DECADAL TRENDS IN THE NORTH-ATLANTIC OSCILLATION - REGIONAL TEMPERATURES AND PRECIPITATION

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TitleDECADAL TRENDS IN THE NORTH-ATLANTIC OSCILLATION - REGIONAL TEMPERATURES AND PRECIPITATION
Publication TypeGeneral Resource
Year of Publication1995
AuthorsHurrell, J. W.
Science
Volume269
Pagination676-679
Type of ArticleJournal Article
ISSN0036-8075
Abstract

Greenland ice-core data have revealed large decadal climate variations over the North Atlantic that can be related to a major source of low-frequency variability, the North Atlantic Oscillation. Over the past decade, the Oscillation has remained in one extreme phase during the winters, contributing significantly to the recent wintertime warmth across Europe and to cold conditions in the northwest Atlantic. An evaluation of the atmospheric moisture budget reveals coherent large-scale changes since 1980 that are linked to recent dry conditions over southern Europe and the Mediterranean, whereas northern Europe and parts of Scandinavia have generally experienced wetter than normal conditions.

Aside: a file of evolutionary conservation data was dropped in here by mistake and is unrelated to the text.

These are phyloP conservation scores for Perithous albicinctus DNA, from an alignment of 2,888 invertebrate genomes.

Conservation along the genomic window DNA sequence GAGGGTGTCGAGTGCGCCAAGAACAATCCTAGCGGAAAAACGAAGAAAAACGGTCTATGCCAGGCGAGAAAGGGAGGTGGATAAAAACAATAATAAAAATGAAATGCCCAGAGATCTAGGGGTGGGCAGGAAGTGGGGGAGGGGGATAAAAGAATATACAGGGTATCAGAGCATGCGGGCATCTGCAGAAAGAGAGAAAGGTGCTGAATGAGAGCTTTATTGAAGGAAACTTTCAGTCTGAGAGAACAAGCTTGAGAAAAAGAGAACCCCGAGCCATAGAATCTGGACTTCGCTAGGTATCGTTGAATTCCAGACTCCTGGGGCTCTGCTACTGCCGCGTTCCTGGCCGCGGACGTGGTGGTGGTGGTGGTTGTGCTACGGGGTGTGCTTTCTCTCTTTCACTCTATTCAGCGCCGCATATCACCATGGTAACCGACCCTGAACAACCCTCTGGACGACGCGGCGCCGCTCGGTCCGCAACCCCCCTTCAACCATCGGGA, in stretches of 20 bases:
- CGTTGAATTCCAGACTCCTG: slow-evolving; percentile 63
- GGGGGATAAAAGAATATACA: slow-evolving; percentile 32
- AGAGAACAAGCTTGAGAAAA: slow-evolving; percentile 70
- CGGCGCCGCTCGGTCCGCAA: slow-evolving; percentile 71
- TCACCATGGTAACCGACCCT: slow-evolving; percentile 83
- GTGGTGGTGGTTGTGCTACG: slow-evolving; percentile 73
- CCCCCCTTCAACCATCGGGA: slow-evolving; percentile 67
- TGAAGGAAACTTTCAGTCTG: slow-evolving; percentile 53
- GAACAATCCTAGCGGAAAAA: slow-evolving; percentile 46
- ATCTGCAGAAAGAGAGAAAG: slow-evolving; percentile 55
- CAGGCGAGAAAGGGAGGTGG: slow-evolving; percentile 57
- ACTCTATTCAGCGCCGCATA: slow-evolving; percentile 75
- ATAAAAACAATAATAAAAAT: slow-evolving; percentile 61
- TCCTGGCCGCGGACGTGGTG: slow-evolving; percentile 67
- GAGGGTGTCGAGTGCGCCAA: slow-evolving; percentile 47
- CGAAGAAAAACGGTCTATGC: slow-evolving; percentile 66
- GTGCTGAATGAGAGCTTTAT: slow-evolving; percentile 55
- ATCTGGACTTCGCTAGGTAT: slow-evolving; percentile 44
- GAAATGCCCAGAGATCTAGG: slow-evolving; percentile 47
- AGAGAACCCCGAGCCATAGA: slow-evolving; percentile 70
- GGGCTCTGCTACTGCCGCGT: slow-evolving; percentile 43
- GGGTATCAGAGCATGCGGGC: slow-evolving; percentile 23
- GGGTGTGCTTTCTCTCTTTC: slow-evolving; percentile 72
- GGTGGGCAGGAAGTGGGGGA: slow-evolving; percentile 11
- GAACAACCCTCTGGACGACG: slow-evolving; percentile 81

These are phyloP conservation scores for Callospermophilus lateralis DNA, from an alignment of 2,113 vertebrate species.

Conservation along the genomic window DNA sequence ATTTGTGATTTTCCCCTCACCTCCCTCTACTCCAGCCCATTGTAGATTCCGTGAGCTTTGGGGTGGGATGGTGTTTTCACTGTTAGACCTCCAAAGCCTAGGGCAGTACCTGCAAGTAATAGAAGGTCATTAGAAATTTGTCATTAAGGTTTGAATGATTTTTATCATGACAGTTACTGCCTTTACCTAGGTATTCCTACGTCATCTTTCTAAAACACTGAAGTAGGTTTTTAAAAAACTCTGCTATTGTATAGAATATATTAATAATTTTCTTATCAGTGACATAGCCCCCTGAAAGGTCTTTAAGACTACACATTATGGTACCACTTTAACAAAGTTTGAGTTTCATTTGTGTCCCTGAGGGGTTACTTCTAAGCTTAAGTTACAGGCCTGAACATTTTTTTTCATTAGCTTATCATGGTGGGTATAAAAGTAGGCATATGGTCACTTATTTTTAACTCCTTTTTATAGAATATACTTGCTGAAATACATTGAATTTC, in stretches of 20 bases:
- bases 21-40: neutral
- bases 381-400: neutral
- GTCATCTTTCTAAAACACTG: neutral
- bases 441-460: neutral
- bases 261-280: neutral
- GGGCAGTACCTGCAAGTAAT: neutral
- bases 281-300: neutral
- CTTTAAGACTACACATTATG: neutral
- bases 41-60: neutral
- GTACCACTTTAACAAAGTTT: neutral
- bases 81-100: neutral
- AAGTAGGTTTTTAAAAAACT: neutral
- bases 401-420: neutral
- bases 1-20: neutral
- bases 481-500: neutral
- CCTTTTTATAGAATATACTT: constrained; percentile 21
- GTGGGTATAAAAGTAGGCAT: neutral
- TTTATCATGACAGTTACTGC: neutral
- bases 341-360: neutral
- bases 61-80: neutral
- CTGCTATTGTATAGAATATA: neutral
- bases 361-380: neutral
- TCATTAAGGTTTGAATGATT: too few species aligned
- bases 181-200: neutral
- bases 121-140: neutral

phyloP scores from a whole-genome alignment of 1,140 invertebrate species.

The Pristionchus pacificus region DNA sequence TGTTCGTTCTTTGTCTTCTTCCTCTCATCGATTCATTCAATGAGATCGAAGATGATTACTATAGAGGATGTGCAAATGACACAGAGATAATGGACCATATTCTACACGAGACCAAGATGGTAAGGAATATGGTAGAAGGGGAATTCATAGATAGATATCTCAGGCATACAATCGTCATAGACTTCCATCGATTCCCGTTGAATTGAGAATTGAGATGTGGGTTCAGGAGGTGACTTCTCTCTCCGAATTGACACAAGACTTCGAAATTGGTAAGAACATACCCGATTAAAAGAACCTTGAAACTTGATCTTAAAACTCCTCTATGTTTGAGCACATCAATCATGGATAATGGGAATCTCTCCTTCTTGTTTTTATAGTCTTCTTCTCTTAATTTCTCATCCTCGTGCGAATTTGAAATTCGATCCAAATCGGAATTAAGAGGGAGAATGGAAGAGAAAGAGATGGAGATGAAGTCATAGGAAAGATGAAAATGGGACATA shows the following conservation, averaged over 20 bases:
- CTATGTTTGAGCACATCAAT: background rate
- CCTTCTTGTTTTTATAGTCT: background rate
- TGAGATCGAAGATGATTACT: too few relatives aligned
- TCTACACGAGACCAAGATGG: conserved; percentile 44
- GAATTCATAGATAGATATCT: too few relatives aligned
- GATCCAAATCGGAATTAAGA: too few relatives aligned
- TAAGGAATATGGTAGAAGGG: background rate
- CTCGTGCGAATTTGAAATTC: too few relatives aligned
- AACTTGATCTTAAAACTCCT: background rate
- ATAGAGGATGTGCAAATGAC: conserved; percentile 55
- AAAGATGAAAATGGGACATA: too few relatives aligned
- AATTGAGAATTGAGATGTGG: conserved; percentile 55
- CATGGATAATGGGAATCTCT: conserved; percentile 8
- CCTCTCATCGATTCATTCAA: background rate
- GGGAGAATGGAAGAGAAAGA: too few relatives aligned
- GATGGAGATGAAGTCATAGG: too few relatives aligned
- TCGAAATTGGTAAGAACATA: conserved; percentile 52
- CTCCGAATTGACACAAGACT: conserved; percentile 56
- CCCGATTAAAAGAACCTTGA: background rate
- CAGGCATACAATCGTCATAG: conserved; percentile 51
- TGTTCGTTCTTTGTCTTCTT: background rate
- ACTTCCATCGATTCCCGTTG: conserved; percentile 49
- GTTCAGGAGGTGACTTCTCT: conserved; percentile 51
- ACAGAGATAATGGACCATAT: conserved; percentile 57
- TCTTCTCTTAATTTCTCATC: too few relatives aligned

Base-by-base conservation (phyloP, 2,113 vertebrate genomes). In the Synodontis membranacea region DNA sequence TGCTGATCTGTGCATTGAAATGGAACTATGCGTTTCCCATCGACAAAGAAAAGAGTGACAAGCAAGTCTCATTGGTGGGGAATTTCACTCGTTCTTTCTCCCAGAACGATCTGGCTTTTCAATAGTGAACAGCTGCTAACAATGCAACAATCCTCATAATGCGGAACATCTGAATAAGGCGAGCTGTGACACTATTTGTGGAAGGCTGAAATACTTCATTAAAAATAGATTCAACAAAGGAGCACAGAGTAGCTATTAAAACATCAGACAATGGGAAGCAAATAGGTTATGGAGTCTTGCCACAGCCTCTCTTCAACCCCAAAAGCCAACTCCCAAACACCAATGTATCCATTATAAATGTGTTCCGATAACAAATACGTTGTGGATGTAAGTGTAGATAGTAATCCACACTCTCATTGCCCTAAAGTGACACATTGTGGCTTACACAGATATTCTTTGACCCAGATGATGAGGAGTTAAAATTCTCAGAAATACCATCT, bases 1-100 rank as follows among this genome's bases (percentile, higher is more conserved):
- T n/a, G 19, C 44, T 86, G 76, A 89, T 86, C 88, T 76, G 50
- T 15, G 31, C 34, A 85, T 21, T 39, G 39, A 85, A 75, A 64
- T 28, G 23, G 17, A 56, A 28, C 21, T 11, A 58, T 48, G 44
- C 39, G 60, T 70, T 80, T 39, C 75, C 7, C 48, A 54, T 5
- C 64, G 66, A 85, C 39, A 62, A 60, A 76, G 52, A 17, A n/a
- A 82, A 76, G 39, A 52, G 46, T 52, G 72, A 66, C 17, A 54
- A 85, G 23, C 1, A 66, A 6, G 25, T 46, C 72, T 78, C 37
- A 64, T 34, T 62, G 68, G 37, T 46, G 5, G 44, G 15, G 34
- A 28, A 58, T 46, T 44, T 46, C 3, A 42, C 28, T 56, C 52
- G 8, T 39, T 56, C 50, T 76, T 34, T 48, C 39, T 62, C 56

DOI10.1126/science.269.5224.676
Citation Key1264
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Comments

The Arctic Oscillation (AO), which for this discussion is equivalent to the North Atlantic Oscillation and the Northern Annular Mode, is the predominant mode of middle and high latitude variability in the northern hemisphere. This is true for the entire year, but the AO's influence is most visible in the winter and early spring. Prior to 1960 the the behavior of the AO is more or less random from one year to the next, which is consistent with climate models. After 1960 there is persistence of patterns from one year to the next, which suggests that something has changed. Models with increasing carbon dioxide better reproduce this persistence, suggesting a relation to greenhouse gas forcing. The AO is a difficult to predict atmospheric process, which is different from El Nino and La Nina. The El Nino - La Nina cycle is an atmospheric-oceanic oscillation, with some predictability. The massive reduction of Arctic sea ice and large changes in northern hemisphere snow cover are important changes that occurred after this paper was published and whose impacts need to be evaluated.